The First Wear Riverfest: A Great Success
The first Wear Riverfest, hosted by the Wear Rivers Trust, was held 17 August 2023 at Bishop Auckland Rugby Club. It was a fun day well supported by a range of partners, with the Bishop Auckland Town Council mayor and deputy mayor in attendance.
The aim of the day was to introduce children and adults to the River, provide an insight as to how its wildlife is monitored and conserved, and to encourage people to get involved.
BBC Look North attended and filmed a Riverfly monitoring demonstration, with WRT’s Paul Atkinson and Mick Donkin explaining the importance of monitoring water fly life as the basis of river biodiversity, the food chain and a key indicator of river health. The feature, which was broadcast that evening, also featured, by complete coincidence, a wild swimmer, Rebecca Borril.
Other activities included a fly fishing demonstration by Bishop Auckland Angling Club, with WRT providing electrofishing and fish identification, willow weaving, Invasives Species walk and identification and a range of Education activities involving plastics , scavenger hunt and stone pledge.
There were crafts from Lifwynn Wood and information stalls from East Durham College (Houghall Agricultural College), Environment Agency, Angling Trust, Recoup, Durham School and WRT. An appliance and crew from Bishop Auckland Community Fire Station attended to explain about water safety. There was even an opportunity to try your hand at archery.
Terry Featherstone, WRT Trustee, gave a talk on how he and his wife Tracy planted 20,000 trees on their farm with the support of the Forestry Commission, to create the Coundon Community Woodland.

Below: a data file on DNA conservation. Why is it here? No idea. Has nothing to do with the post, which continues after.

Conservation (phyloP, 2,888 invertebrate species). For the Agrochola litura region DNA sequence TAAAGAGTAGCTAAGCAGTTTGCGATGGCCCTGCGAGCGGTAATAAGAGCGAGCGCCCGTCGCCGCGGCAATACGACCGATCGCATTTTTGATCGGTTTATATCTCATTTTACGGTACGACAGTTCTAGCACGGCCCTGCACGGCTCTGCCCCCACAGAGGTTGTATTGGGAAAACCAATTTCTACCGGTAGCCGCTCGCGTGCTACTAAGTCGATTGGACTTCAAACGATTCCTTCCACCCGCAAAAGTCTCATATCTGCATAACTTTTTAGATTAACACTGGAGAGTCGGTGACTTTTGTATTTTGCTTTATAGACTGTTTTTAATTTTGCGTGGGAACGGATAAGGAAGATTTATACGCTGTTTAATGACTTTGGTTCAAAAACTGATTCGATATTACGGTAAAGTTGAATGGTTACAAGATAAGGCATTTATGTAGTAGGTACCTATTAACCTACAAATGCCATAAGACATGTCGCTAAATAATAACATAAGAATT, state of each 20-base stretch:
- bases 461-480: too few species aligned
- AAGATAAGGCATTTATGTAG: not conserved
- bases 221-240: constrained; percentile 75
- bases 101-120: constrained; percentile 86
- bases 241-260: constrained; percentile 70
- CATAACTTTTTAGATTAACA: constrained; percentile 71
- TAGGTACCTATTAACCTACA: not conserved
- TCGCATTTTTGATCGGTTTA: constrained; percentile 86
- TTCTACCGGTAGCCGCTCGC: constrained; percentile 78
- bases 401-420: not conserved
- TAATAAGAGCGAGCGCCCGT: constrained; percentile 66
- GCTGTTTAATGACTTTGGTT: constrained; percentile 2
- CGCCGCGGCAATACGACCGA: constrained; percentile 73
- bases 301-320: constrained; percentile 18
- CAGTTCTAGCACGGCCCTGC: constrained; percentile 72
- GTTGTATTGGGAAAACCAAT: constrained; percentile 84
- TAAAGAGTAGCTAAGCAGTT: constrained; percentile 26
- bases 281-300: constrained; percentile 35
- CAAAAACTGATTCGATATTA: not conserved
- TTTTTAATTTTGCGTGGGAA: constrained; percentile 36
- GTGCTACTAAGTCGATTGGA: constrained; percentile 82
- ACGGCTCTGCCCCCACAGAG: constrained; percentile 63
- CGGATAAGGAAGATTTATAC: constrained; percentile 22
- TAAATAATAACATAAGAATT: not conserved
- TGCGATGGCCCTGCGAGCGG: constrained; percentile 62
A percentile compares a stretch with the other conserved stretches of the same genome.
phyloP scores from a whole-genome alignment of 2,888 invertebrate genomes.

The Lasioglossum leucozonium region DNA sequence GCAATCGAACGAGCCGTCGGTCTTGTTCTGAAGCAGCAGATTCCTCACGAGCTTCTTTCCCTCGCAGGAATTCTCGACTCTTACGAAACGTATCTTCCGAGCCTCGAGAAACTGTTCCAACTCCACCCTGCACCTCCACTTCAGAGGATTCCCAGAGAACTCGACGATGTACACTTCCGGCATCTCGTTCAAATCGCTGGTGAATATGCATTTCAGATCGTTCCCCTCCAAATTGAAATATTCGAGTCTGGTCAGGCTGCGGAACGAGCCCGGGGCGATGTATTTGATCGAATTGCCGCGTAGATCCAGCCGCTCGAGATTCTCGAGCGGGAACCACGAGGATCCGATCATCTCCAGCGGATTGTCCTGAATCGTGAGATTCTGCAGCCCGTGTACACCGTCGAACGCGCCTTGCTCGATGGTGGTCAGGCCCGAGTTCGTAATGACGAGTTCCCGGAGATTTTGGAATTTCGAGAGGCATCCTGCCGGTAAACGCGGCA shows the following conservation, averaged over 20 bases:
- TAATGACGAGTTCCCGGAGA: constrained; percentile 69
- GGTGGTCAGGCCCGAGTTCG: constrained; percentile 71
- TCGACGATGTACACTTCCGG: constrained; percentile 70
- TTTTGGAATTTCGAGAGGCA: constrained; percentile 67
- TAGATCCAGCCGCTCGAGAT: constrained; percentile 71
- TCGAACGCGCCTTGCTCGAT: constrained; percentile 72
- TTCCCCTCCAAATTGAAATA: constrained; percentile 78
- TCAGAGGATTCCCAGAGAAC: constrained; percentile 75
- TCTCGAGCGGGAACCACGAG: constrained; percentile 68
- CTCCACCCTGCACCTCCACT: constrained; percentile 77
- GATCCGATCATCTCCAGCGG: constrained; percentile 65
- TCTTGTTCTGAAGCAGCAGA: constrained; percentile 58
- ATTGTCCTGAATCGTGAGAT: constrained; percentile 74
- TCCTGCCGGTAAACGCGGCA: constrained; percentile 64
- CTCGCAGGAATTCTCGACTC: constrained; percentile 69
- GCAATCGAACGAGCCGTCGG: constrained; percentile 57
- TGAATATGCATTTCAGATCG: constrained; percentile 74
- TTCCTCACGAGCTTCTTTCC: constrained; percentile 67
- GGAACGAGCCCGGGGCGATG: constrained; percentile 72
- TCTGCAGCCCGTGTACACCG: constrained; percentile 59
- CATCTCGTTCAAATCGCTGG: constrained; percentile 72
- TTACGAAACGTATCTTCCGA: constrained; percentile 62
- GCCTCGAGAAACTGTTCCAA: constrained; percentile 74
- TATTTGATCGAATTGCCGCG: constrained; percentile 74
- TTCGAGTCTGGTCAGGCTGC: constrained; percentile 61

Anne Hitch from Recoup gave a talk and some guidance about the importance of properly segregating recyclable and non-recyclable waste.
The river faces serious challenges from historical pollution, the Wear was industrialised from Source to Sea, and from modern pollution sources arising from agriculture, sewage, roads, plastic pollution and fly tipping. That said, the Wear and its tributary river systems including the nearby River Gaunless are recovering, with better water quality supporting more numerous and diverse native plants animals and insects.
The more people that understand the river, the more they will value the benefits it brings to those who live around the river, visit it and perhaps get actively involved in looking after the river, the wider environment and the planet.
WRT would like to thank the partner and supporting organisations who made the event possible.
BBC Look North
Bishop Auckland Angling Club
Bishop Auckland RFC
Bishop Auckland Town Council
Coundon Community Woodland
Durham and Darlington Fire and Rescue Service
Durham Wildlife Trust